Purchasing a new home is impressive and a large financial commitment. Houses are usually one of the most significant purchases that you will ever make. Buying your first home is a relatively simple process, as long as you have everything in order. It’s essential to learn the basics of purchasing a home and start planning early. Whether you’re planning to settle in the suburbs or buy a downtown high rise, there are some tips to help your first experience go as smoothly as possible.
- Understand the Market
The market fluctuates frequently, and it’s crucial to get a good idea of the trends in your area when you are buying real estate. Good research is going to give you the upper hand in the buying process.
It would help if you looked for trends such as the length of time that homes in the area stay on the market and how the asking prices are affected. With more insight, you’ll have more control over the selling price.
- The Importance of Good Credit
A solid credit score will permit you to qualify for better mortgage rates. With better rates, you’ll pay less money over the term of your loan and save tons of money. Even a difference of a quarter of a percent adds up over the traditional 30-year fixed mortgage. A high credit score provides lenders with the confidence that you’ll meet your loan’s obligations and that it will be paid back in full.
Most credit cards will give you your credit scores for free, and there are free apps that you can download on your phone to monitor them closely. As soon as you start looking at buying a home, it would be best if you got ahead of the game early by clearing negative credit marks against you.
A proactive approach is best since it can take a while to raise your score significantly. Strong credit scores can also help you refinance your mortgage to a better rate in the future.
- Determine Your Down Payment
One of the unexpected costs of buying your new home is the down payment. A down payment is the initial up-front and partial payment of your home that secures the deal. Depending on your budget, you’ll be in a better financial position long-term if you can afford to put more money down. The standard down payment is usually 20%, but a Federal Housing Administration (FHA) loan can be secured with as little as 3.5%.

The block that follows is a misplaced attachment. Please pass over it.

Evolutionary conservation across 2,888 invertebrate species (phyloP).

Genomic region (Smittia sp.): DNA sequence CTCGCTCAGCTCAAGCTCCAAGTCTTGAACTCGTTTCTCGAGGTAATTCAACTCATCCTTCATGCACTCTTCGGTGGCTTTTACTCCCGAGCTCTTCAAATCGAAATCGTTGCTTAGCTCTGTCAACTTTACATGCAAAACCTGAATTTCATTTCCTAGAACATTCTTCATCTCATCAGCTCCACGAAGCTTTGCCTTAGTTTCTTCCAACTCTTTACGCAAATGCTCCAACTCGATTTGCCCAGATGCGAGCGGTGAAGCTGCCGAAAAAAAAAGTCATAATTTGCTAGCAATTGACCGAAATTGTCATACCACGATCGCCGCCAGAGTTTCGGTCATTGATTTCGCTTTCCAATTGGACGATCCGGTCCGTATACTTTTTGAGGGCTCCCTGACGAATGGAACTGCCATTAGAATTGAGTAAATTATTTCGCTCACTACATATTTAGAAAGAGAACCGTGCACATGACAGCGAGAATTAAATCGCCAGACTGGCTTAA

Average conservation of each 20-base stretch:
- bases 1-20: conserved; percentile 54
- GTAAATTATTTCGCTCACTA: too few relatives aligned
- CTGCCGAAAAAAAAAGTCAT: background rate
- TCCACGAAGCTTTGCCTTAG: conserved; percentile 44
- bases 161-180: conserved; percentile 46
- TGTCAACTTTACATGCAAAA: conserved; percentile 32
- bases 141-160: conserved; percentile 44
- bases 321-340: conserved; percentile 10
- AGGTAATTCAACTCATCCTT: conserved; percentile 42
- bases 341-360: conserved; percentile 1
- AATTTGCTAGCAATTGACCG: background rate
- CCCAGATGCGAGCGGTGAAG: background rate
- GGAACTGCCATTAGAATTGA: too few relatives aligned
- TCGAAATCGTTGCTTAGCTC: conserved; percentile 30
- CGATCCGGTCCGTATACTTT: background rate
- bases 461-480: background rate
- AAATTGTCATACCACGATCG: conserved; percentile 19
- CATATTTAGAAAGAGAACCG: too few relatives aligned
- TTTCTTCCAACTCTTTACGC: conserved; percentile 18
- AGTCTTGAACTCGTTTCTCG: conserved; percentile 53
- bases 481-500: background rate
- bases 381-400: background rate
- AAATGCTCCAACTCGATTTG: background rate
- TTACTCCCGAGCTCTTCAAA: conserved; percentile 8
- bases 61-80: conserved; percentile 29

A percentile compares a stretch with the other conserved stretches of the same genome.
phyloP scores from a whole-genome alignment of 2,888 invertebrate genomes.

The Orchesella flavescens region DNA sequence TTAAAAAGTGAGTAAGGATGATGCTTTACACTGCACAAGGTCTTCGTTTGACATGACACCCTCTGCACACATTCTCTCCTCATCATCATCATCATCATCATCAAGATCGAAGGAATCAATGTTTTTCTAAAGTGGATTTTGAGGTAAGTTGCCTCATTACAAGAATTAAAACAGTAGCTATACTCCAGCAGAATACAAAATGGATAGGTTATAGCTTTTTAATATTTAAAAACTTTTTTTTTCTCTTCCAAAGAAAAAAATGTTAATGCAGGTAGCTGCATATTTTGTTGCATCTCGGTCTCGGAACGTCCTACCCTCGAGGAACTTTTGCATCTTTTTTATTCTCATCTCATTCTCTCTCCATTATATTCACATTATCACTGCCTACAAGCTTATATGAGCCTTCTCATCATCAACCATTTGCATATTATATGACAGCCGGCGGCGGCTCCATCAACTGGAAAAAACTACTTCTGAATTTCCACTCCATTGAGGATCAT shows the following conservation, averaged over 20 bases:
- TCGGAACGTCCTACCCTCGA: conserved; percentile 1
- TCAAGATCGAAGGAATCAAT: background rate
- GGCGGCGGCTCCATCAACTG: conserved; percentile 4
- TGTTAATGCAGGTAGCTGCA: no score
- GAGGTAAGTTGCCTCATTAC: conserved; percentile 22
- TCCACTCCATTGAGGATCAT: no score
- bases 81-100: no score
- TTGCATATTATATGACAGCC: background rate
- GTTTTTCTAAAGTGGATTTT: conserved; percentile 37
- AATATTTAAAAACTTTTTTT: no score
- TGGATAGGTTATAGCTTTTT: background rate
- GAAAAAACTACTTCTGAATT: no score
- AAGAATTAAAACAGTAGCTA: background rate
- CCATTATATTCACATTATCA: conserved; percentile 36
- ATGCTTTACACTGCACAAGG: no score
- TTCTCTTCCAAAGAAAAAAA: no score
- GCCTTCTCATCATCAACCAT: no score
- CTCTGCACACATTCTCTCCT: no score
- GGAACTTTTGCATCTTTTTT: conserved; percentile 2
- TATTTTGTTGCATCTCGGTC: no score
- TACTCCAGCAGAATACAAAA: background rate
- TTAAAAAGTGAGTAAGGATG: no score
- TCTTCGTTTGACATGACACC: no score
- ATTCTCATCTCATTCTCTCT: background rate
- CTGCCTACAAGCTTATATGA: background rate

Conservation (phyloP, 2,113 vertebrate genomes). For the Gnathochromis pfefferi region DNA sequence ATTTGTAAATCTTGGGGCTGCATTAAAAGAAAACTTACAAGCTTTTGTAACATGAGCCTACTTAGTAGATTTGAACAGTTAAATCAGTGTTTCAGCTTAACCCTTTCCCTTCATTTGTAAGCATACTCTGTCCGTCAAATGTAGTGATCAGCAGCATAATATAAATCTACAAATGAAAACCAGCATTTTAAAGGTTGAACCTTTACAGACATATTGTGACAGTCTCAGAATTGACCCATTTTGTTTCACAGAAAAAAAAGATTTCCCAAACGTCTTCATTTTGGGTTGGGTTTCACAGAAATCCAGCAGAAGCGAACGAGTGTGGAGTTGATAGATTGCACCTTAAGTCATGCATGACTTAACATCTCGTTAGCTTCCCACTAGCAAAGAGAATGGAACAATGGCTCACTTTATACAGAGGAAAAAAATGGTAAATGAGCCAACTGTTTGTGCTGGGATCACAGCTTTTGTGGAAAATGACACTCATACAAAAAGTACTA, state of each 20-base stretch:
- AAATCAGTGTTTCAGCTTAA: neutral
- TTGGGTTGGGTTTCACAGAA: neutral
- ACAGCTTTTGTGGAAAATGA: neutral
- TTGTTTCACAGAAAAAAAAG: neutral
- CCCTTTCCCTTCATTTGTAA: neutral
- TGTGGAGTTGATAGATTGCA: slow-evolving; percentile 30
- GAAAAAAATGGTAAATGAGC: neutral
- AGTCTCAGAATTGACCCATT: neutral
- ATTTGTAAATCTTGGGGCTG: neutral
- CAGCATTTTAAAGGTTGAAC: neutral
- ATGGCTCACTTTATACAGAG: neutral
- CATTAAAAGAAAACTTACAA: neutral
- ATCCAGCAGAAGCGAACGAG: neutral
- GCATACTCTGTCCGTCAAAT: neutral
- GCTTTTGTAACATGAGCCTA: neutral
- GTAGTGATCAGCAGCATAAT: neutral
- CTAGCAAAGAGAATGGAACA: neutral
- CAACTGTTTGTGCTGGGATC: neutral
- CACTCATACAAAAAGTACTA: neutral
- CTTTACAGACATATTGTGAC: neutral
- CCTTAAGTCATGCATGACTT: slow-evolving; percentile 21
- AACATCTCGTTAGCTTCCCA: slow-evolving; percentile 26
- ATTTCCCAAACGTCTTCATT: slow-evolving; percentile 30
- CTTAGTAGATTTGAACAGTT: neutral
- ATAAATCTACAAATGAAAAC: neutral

A lot less money is coming out of your pocket on a lower down payment, but your interest rate and amount financed will be higher, meaning the total cost of your house will be higher. Start building a nest egg early that you will use specifically for your down payment. High-yield savings accounts, taxable accounts, and certificates of deposit are some ideas to compound your savings quickly.
- Get Pre-Approved
A mortgage pre-approval is an excellent method to determine the amount of money you can borrow, along with your potential interest rate and monthly payment. Getting pre-approved will help you prevent any unwelcome surprises later in the home buying process. If you are trying to buy a house in a competitive area, sellers are usually more willing to accept offers when buyers are pre-approved.
You’ll be able to stand out amongst other buyers and have some more control in negotiating a selling price. Pre-approval will also help by fixing any mistakes before you’re bound to a contract.
- Hire a Great Realtor
Don’t go at it alone. A competent realtor can make a huge difference in buying real estate for the first time. Experienced real estate agents understand the market and help negotiate a great deal for you. Look for referrals from friends and family that had a good experience using a trusted realtor.
You’ll also want a realtor who follows up with you diligently and keeps you informed of the steps in the process. Ask your potential realtors how they have helped other first-time buyers, and how they can help you stick to your budget. Avoid realtors that will try to get you to buy outside of your comfort zone because they are only looking for a giant commission check.
- Get an Inspection
Unless you buy new construction, a home inspection is always a must. Inspections are a comprehensive analysis of the structural systems, including plumbing, electrical, roof, windows and doors, and foundation work. A home inspection is your safety net to walk away from purchasing the home if you are uncomfortable with the report’s findings. Your realtor can also use any conclusions from the report to negotiate a better deal if you want to move forward. You can also get an idea of potential future costs and start budgeting for them immediately.
- Create a Realistic Budget
You may have friends or family that are categorized as “house poor.” Being house poor means most of your income goes towards your mortgage payment, and you have a little left over to do anything else.
To prevent yourself from becoming trapped, set a realistic budget from your income. Anticipate how much of your income will go towards taxes, HOA fees, and home maintenance and upkeep. As a general rule of thumb, your mortgage payment should not exceed 30% of your gross income.
- Make a Priority List
One of the lessons you’ll learn when buying real estate is no home is perfect for the first time. However, you should have a list of about three to five non-negotiables you want from your first home. Communicate your wish-list to your realtor and be willing to be flexible if the wish-list is unrealistic.
Buying a new home is a unique process filled with lots of unknowns. Once you choose to purchase a house, get all of your ducks in a row. Better organization will leave you a lot less stressed, and the process will go a lot more seamlessly. Soon, you will be holding the keys in your hand and starting the American Dream.